Difference Between Supervised Consumption Sites and Overdose Prevention Sites

difference between supervised consumption sites and overdose prevention sites difference between supervised consumption sites and overdose prevention sites

Supervised Consumption Site (SCS)

Supervised consumption sites are places where people who use drugs can bring their substances to consume in a safe space attended by medical and support staff. They do not provide drugs nor substances to individuals. They are designed to be long term and comprehensive in their approach; therefore, they include a wide range of services including drug checking (to detect unexpected chemical compounds), emergency medical care in the event of an overdose, basic health services such as wound care, testing for infectious diseases like HIV and hepatitis C, access to sterile drug-use equipment, and a place to safely dispose of it after use. They also include education on the harms of drug use and safer consumption practices, as well as referrals for and information on health and social services, including drug treatment, housing, mental health, and social and welfare programs.

Booths with mirrors separated by dividers
Insite, North America’s first sanctioned supervised consumption site

The goals of an SCS are to prevent overdose death and infectious disease transmission, facilitate entry into drug treatment, connect people to health and social services, and reduce public disorder. An SCS can be integrated into existing health and social services, it can be a standalone service, or it can be a mobile service catering to a smaller number of people spread across a wider distance. Depending on the site, an SCS may permit injection, inhalation (smoking), or oral (pills) and intranasal (snorting) modes of consumption.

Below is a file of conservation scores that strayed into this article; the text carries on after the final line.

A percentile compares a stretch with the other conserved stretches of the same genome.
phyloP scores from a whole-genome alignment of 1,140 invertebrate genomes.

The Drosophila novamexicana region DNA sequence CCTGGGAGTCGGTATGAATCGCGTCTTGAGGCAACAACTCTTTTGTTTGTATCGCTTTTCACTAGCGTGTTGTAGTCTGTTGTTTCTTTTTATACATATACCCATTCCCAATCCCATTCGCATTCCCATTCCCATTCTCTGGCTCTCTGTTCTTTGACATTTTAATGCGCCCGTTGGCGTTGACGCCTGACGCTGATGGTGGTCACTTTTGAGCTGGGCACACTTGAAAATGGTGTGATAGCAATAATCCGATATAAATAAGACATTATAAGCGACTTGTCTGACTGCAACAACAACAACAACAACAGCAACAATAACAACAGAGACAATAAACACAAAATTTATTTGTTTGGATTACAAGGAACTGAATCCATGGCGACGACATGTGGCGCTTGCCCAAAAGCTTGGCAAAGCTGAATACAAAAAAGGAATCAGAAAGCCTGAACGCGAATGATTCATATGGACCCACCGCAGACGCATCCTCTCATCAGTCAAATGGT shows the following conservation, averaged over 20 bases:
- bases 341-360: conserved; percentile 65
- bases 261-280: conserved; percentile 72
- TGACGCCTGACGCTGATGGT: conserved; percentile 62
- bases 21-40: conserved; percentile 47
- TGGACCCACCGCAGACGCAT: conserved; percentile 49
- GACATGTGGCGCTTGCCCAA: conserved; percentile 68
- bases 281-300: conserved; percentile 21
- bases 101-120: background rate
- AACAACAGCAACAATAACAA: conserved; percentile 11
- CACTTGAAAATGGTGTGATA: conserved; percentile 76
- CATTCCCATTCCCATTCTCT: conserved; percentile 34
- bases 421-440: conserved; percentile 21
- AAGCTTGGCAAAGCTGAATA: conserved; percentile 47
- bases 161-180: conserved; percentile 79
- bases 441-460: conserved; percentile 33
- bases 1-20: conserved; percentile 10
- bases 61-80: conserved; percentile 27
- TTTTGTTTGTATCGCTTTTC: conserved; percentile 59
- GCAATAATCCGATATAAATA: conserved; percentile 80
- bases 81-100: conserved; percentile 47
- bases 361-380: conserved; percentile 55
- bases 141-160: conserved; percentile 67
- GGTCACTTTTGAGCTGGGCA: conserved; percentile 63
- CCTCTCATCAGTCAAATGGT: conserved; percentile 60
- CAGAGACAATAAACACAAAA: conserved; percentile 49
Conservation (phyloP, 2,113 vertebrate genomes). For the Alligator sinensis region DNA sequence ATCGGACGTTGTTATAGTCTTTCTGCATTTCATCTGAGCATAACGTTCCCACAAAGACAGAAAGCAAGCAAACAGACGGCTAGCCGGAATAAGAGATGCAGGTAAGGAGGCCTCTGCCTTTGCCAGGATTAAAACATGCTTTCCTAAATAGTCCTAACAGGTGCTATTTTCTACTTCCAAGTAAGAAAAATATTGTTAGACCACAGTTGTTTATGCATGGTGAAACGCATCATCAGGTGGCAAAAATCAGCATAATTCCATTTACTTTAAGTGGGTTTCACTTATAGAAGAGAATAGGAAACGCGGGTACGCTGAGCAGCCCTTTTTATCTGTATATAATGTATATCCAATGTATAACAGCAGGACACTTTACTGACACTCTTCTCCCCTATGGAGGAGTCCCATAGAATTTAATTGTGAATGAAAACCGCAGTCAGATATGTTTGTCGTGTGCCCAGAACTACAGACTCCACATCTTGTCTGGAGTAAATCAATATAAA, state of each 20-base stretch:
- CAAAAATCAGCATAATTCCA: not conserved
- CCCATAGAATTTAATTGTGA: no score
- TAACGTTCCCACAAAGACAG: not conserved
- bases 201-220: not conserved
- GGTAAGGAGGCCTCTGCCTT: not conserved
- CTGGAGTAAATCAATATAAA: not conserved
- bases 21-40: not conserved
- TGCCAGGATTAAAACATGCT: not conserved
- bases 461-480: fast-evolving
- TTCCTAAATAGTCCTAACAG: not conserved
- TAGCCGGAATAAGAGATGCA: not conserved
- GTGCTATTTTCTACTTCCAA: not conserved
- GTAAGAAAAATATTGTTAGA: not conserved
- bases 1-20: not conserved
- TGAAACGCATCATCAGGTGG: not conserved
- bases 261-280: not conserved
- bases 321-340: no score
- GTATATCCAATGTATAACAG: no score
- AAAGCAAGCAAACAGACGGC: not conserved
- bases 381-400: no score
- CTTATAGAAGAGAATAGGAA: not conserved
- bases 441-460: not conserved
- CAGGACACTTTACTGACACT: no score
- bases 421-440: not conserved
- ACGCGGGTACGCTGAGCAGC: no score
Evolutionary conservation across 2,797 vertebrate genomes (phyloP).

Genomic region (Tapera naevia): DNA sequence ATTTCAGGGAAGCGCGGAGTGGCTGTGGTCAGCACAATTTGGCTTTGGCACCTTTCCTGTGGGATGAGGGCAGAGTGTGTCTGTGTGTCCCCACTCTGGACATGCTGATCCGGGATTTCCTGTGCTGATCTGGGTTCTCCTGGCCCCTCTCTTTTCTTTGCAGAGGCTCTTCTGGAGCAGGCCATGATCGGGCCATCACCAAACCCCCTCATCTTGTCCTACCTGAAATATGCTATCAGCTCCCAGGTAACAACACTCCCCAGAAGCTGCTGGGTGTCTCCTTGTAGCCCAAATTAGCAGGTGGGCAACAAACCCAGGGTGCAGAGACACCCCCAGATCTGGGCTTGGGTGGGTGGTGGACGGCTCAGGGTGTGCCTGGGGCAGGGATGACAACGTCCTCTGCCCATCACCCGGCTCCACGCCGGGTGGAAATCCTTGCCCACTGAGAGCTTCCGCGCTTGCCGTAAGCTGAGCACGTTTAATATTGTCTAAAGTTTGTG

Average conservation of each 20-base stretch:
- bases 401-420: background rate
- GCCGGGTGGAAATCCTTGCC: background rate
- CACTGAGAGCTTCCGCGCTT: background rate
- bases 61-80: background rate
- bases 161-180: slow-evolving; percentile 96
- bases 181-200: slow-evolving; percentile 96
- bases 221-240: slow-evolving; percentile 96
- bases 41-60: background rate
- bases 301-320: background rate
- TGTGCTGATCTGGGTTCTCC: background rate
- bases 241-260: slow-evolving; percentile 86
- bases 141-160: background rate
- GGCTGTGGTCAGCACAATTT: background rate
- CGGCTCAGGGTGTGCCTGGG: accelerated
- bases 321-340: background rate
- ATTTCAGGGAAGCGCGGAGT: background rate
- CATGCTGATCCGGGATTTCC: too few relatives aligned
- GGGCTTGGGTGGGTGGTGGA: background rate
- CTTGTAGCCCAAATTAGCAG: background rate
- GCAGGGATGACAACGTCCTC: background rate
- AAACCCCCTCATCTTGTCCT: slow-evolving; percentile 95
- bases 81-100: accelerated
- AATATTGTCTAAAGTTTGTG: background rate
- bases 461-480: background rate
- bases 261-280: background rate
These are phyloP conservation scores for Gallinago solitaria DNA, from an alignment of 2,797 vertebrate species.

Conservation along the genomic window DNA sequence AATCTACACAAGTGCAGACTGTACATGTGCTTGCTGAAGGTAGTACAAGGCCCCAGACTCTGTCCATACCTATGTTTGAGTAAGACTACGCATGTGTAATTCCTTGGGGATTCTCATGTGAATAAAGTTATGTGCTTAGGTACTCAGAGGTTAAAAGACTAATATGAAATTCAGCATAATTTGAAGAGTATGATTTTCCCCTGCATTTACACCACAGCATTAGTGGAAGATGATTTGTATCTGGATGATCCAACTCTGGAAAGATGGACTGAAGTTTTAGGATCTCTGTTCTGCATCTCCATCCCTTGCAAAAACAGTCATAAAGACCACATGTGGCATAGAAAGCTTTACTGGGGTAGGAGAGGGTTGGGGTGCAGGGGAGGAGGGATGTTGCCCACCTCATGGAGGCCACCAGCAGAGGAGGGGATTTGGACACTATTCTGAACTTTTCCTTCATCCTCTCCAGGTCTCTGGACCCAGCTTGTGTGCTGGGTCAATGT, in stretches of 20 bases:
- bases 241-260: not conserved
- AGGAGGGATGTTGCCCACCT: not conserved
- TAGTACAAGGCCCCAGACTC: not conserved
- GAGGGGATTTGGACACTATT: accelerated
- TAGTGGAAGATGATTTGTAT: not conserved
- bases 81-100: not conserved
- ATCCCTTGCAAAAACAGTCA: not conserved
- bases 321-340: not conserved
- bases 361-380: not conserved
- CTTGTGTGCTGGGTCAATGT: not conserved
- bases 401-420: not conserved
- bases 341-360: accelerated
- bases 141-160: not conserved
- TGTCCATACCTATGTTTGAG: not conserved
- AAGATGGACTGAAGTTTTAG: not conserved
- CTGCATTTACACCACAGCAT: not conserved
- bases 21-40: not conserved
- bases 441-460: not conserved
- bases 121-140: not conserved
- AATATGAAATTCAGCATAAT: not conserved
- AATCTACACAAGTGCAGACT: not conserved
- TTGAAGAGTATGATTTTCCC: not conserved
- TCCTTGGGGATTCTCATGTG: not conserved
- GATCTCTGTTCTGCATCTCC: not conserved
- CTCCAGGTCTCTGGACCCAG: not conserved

Supervised consumption sites are approved federally by Health Canada. Service providers who wish to open and operate one must receive an exemption under section 56.1 of the Controlled Drugs and Substances Act (CDSA) in order to operate an SCS for medical purposes.

  • Current list of all supervised consumption sites in Canada
  • Map of supervised consumption sites and harm reduction providers in Canada
  • Application process for supervised consumption sites

Overdose Prevention Site (OPS)

Overdose prevention sites (also referred to as Urgent Public Health Need Sites) are temporary locations where people who use drugs can consume substances in the presence of trained staff who can provide emergency medical care if needed. Frontline staff monitor people after they consume and can administer naloxone or other life-saving responses in the event of an overdose.

Two white tents in a park
Moss Park temporary overdose prevention site; 2018

Overdose prevention sites are typically set up by volunteers and community-based health and social organizations. They are meant to be a rapid response to an urgent health need; therefore, the application process to open and operate one is not as complex. In December 2017, Health Canada announced it would give temporary class exemptions to provinces and territories to open overdose prevention sites after recognizing the urgent public health need. Along with being temporary in nature, overdose prevention sites operate with limited structure and are generally more accessible for people who use drugs because they are often staffed and run by peers.

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The Regulation Project is an international collaboration to advocate and educate for the legal regulation of drugs.